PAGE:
“Every door we passed had a sign on the outside that read, ‘Chemo in progress,’” said Laura Winstead as she remembered being admitted to Cox
Hospital in Springfield for what her physician said would be a couple of nights for tests. “My husband and I just looked at each other as I had a slow realization, ‘We’re on the cancer floor.’” A diagnosis came the next day: Acute Lymphoblastic Leukemia (ALL). A couple of nights in the hospital turned into two and a half weeks.
“I started treatment immediately, within hours of knowing what we were dealing with,” she said.
It was February 2010, and life was running according to plan for the Winstead family. Laura was a 28-year-old mom who enjoyed staying home with their 19-month-old son, Ryan. Husband John was considering enrolling in a Ph.D. program.
Back pain led to Laura seeing several doctors in a row, being prescribed a muscle relaxer, and then making a trip to urgent care when she spiked a fever and started sweating and bruising. A trip to urgent care resulted in a misdiagnosis of a virus, treated with antibiotics. Still not feeling well, Laura visited her general practitioner, who discovered that her platelet count was very low and her white blood cell count was very high. That was when she took that long walk down the oncology floor and received a diagnosis.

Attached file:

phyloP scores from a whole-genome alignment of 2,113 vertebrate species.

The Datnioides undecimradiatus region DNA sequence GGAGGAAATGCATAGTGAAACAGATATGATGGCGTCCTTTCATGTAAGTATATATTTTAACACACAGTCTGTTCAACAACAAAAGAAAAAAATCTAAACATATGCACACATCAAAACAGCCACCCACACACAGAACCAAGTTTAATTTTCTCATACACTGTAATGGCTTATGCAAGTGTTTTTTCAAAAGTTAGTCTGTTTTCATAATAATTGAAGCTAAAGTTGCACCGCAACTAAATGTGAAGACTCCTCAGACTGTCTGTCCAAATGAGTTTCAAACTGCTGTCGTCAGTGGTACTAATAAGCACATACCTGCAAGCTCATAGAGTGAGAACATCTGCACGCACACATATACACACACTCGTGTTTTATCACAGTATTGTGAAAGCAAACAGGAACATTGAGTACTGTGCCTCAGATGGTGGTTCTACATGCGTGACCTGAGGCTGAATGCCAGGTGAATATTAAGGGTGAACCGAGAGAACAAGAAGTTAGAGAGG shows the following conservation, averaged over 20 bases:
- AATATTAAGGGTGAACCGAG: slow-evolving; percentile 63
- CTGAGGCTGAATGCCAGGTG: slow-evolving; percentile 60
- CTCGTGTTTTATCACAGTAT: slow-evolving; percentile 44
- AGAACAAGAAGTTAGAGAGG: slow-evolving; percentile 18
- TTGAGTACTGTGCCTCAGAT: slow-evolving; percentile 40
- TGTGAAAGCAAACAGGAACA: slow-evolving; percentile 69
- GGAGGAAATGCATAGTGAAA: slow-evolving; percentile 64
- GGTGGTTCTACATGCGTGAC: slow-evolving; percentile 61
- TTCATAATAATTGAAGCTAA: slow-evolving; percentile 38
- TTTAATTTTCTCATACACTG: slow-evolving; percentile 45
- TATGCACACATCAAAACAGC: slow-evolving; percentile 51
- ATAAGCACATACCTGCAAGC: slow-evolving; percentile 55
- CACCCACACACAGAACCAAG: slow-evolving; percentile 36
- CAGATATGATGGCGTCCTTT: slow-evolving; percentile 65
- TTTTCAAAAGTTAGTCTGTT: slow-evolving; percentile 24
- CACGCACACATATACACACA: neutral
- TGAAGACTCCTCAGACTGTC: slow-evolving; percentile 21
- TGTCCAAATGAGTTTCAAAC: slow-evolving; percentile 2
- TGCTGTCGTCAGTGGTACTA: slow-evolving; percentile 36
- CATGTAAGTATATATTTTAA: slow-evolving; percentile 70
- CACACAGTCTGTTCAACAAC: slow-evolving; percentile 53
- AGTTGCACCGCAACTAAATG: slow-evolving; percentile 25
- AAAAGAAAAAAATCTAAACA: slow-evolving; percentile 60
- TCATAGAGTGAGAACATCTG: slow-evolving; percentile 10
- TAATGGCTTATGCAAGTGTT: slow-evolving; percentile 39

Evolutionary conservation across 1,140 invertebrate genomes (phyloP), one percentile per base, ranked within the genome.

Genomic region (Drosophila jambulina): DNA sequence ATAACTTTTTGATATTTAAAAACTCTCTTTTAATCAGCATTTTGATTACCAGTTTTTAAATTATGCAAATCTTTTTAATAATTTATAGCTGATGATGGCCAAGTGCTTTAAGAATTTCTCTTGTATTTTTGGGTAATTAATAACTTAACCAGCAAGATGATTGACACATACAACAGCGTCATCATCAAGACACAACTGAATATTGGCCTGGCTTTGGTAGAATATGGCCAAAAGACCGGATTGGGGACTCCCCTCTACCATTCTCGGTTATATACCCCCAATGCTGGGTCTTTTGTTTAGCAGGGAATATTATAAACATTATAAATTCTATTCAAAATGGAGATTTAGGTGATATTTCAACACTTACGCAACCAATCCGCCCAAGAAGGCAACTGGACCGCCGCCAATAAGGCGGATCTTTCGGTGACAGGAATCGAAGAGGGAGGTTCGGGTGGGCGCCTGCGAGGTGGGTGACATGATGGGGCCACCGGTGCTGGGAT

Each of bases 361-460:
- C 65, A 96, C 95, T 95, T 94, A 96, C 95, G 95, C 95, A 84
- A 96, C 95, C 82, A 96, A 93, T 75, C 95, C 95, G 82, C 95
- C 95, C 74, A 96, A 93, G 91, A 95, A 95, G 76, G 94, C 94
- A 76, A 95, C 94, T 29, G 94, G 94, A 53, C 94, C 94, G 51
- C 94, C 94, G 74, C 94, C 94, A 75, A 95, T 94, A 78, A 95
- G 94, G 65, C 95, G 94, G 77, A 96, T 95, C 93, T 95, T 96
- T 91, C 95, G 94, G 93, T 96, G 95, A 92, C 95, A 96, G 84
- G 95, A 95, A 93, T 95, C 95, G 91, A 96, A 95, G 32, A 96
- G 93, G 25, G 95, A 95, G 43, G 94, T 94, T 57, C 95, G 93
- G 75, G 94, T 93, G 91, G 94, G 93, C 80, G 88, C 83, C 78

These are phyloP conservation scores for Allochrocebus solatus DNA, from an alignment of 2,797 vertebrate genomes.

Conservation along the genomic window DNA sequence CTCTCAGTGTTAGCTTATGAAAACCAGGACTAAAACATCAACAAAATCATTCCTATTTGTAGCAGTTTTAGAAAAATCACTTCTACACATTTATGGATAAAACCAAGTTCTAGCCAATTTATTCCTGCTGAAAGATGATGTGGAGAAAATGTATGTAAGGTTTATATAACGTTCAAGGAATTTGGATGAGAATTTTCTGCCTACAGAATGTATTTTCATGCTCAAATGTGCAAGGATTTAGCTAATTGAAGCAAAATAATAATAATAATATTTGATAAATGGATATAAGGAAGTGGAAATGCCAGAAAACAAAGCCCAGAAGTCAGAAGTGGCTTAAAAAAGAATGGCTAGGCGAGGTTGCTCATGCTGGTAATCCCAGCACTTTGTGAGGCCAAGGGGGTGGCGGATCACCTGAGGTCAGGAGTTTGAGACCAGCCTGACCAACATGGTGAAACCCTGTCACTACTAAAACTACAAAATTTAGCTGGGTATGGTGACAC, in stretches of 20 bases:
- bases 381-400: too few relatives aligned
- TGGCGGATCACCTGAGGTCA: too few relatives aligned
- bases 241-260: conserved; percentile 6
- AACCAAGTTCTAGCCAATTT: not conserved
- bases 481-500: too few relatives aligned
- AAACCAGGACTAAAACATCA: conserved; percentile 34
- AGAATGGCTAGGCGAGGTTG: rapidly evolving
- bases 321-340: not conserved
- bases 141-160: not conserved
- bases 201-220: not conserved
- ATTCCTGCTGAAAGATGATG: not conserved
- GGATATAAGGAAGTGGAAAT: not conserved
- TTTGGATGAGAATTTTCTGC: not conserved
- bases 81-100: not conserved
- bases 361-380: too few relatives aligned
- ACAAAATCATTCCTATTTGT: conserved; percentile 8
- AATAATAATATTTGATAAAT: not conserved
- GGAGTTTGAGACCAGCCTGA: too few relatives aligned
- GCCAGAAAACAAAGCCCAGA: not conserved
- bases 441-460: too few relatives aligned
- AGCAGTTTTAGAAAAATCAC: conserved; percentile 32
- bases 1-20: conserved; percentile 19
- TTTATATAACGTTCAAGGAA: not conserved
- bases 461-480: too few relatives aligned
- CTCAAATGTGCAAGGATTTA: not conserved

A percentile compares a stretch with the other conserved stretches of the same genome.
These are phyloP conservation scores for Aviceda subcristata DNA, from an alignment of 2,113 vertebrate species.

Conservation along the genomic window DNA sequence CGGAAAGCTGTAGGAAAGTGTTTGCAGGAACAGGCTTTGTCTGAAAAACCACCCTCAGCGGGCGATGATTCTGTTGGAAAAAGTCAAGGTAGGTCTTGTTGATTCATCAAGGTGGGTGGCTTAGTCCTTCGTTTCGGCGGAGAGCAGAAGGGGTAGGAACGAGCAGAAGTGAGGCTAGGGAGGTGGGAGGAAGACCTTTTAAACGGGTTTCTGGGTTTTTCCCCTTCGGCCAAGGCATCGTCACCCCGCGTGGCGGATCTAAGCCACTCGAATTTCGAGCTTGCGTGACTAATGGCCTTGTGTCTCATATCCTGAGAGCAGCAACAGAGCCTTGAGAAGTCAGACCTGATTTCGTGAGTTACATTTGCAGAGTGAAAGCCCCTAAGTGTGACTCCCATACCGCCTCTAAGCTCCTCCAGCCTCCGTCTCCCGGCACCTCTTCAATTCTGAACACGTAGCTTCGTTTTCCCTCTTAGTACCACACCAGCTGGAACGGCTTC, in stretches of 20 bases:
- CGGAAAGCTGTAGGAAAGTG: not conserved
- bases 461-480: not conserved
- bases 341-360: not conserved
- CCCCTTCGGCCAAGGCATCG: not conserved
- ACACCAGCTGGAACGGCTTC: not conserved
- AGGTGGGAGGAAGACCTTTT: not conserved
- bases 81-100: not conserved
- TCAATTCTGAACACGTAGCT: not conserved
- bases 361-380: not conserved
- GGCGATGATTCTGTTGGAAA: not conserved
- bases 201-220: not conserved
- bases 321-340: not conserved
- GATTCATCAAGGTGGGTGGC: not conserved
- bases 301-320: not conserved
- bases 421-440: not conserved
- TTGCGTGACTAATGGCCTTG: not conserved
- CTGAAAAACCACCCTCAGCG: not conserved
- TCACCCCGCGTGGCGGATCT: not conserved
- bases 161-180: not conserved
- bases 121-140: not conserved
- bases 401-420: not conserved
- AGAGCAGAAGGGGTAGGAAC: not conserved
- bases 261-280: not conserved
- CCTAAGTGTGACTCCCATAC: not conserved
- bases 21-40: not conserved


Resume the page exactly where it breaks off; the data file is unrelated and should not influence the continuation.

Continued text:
ALL, the most common type of cancer in children, is rare in adults. “As it turned out, I reacted to treatment more like a kid rather than an adult, which is very good because the prognosis between the two is worlds apart,” she said.
Her five-course treatment plan lasted for 32 months, switching out one group of chemo drugs for another, including at least 17 spinal taps and 10 bone marrow biopsies.
“In the first month of treatment alone, I had approximately 12 platelet transfusions and five blood transfusions,” Laura said. “After receiving a blood or a platelet transfusion, I could usually tell a difference by the next day. I would have more energy, or bruises would begin to clear up.”
Blood work was required each morning and, based on her counts, physicians would determine whether she would tolerate chemo that day. She had donated blood in college, but hadn’t given much thought to blood donation since. “I always thought of it going to trauma patient, a car wreck, or patient in surgery. It never occurred to me that a cancer patient would need blood products.”
While going through her illness, when people asked Laura what they could do to help she often encouraged them go donate blood and platelets. “You really are helping,” she said.
Now in remission, Laura is back to work with the American Diabetes Association, and she must visit her oncologist annually for the rest of her life.
Laura and John welcomed another son, Luke, to their family in June. “One of the first things they told me was that I wasn’t going to be able to have any more kids,” Laura said. Her treatment originally called for radiation, but it wasn’t required after all. “This new life and all of the wonderful blessings my family and I have experienced would not be possible without donors like you. Not only do you recognize the need, but you take the time out of your busy schedule to do something about it.”
You can make sure blood and platelets are available for local patients like Laura.
Donate at a CBCO mobile blood drive or donor center, and your blood or platelets will help patients at hospitals in southwest Missouri, northwest Arkansas, and southeast Kansas. To find a mobile blood drive or donor center near you, click HERE.